A Santa Clarita man who worked as a top fraud investigator for Anthem Blue Cross was sentenced Monday to a year and a half behind bars for his role in a scheme in which more than $20 million in bogus claims were submitted to Anthem and other insurance companies.
Gary Jizmejian, 48, is a former senior investigator at the Anthem Special Investigations Unit, the anti-fraud unit within Anthem that is responsible for investigating health care fraud committed against the company. In September, he pleaded guilty to one federal count of using a cell phone to aid in a commercial bribery scheme. Along with the prison term, Jizmejian was ordered to pay a $75,000 fine, according to the U.S. Attorney’s Office.
Jizmejian admitted accepting quarterly payments ranging from $1,000 to $2,500 in exchange for providing co-defendants with confidential Anthem information that helped them submit phony bills to the insurer. He also acknowledged taking a $1,000 payment for using insider information to tip off co-defendants of a federal probe into the scheme.
The defendant “purposely and deceptively hid years of bribe payments from his employer, who entrusted him to assist them in ferreting out criminal health care frauds, not become entangled in one himself,” prosecutors wrote in a sentencing memorandum, adding that Jizmejian was “driven to commit this crime because he was greedy and he saw an opportunity to fill his pocket.”
Four others were also charged in what federal prosecutors call a six-year scheme to commit health care fraud against at least eight companies. Those charged include the owner-operator of two San Fernando Valley clinics, Roshanak “Roxanne” Khadem, 53, of Sherman Oaks. The indictment contends that Khadem — the alleged ringleader of the scheme — and her accomplices induced patients to visit the clinics to receive “free” cosmetic procedures, including facials, laser hair removal and Botox injections which were not covered by insurance.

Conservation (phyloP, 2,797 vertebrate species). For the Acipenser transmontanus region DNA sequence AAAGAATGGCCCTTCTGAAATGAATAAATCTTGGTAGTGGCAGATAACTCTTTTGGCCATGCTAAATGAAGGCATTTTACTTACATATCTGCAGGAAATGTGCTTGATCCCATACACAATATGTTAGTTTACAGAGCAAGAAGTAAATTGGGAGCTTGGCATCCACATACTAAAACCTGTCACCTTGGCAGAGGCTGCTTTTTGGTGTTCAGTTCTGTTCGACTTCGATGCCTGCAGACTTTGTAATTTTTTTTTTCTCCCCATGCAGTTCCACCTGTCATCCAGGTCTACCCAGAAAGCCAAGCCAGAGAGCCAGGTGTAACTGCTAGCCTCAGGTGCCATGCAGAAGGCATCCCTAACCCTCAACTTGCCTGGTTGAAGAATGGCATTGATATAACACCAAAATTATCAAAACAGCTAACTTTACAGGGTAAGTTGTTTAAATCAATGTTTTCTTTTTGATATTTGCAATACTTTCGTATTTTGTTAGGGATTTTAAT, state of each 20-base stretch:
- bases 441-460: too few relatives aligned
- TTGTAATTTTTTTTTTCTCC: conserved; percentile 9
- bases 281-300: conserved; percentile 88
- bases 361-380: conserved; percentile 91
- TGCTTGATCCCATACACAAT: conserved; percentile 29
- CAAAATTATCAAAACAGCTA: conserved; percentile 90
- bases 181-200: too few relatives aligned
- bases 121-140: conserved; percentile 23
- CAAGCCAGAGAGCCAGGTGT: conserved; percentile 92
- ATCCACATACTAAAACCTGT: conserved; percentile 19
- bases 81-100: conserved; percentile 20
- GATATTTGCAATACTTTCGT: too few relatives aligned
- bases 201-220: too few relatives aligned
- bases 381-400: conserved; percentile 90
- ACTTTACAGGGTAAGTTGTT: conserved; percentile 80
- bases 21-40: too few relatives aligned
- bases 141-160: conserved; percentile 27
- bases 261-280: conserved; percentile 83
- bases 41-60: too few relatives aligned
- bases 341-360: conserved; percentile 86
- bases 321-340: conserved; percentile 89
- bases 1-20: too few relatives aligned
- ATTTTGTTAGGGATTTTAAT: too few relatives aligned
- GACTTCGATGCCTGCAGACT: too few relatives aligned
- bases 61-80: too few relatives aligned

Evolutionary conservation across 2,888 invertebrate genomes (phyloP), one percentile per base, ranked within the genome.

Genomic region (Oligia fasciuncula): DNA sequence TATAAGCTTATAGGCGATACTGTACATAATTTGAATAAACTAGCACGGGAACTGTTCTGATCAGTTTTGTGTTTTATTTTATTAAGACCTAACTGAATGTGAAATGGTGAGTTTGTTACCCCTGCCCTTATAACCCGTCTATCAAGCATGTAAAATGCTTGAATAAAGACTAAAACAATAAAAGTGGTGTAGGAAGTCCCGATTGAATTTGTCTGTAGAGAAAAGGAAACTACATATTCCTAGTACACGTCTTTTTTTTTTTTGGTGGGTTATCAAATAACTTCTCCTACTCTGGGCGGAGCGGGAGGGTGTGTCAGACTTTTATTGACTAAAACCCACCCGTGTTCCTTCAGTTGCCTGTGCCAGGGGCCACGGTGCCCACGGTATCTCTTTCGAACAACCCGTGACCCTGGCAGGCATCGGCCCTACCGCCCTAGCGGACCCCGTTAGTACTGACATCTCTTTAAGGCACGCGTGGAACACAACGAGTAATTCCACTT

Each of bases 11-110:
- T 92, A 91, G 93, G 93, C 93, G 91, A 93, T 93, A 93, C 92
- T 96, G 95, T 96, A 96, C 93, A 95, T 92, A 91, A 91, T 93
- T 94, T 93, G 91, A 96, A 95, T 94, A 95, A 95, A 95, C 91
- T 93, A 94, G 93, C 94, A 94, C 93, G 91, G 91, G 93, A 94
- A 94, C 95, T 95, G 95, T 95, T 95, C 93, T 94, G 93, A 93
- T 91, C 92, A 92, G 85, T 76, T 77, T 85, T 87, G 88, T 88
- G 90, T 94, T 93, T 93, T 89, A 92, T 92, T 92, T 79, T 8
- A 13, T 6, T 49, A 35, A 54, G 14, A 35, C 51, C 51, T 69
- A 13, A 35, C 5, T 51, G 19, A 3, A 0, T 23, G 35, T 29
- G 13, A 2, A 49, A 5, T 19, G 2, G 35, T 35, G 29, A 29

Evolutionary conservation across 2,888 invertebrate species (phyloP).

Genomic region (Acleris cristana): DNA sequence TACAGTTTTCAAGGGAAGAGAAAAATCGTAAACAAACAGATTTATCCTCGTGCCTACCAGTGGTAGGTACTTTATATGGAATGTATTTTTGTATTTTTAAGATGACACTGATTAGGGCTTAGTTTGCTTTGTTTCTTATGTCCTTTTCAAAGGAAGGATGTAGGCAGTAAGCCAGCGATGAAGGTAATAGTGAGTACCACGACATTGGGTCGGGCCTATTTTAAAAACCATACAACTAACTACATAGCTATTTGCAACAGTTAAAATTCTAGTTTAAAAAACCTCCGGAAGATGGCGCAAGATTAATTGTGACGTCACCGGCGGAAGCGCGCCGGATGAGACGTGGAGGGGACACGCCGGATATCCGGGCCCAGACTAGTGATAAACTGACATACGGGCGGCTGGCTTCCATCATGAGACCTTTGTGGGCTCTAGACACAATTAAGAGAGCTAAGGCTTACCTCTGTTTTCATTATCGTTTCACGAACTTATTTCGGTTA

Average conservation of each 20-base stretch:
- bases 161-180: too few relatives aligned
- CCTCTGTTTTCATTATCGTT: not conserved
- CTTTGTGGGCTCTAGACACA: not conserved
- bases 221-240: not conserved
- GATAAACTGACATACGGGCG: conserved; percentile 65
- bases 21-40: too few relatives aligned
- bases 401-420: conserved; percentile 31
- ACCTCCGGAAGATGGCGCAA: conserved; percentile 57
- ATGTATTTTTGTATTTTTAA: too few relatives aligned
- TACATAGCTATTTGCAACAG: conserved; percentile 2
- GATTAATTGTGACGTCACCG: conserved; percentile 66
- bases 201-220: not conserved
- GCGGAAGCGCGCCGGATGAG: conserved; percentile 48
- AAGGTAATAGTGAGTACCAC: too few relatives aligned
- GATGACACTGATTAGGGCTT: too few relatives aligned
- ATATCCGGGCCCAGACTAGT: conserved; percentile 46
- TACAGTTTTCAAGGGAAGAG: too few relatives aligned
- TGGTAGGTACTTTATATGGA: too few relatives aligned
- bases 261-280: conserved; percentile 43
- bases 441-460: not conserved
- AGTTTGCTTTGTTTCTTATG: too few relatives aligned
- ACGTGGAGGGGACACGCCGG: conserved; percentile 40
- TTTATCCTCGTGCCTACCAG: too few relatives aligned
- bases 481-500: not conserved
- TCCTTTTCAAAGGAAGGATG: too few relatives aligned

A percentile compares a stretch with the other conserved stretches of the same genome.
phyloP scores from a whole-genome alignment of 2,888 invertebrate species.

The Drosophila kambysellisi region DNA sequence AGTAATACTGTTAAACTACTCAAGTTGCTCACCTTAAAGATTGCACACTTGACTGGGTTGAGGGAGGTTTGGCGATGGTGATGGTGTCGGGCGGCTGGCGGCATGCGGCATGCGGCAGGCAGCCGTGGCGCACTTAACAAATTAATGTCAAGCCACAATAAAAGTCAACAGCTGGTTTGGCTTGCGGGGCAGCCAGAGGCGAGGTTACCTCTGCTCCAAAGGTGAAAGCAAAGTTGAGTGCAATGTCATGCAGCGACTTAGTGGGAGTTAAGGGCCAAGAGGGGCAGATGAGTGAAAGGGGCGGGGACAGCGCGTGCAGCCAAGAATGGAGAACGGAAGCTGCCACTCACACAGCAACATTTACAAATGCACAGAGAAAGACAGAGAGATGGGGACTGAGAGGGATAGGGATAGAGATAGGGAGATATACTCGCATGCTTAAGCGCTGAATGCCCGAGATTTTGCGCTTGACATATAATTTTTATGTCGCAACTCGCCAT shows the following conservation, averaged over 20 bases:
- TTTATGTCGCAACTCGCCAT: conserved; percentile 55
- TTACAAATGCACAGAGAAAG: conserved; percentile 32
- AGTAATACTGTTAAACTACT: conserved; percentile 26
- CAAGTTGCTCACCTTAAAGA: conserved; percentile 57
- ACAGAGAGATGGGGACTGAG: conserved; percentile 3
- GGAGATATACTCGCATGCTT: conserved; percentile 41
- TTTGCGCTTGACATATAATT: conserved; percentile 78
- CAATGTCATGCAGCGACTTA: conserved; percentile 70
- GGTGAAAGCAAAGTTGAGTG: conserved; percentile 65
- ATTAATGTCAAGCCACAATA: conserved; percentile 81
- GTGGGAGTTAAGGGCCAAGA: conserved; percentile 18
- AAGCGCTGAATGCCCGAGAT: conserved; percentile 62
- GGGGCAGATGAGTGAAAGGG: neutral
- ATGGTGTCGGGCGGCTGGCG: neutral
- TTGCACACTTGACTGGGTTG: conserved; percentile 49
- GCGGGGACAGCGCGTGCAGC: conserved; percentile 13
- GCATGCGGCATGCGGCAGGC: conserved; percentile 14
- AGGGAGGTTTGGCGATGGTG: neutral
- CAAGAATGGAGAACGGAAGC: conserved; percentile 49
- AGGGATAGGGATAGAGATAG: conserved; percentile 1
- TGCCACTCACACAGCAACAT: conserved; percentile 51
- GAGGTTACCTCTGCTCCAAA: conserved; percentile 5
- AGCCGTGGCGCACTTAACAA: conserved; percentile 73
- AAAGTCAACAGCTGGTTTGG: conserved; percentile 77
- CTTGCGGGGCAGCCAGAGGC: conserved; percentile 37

The defendants obtained insurance information from the patients and fraudulently billed insurers for the unnecessary medical services or for services that were never provided, the indictment alleges. During the course of the alleged conspiracy, Khadem and associates submitted at least $20 million in claims to the insurance companies, which paid about $8 million on those claims, according to the indictment.
The scheme involving the two clinics defrauded the International Longshore and Warehouse Union, Pacific Maritime Association Benefit Plan, which is the health benefit plan that covers longshore workers in Southern California and their dependents, according to prosecutors. Another alleged victim was the Federal Employees Health Benefits Program, which provides health insurance for federal employees.
Khadem is scheduled for trial in February.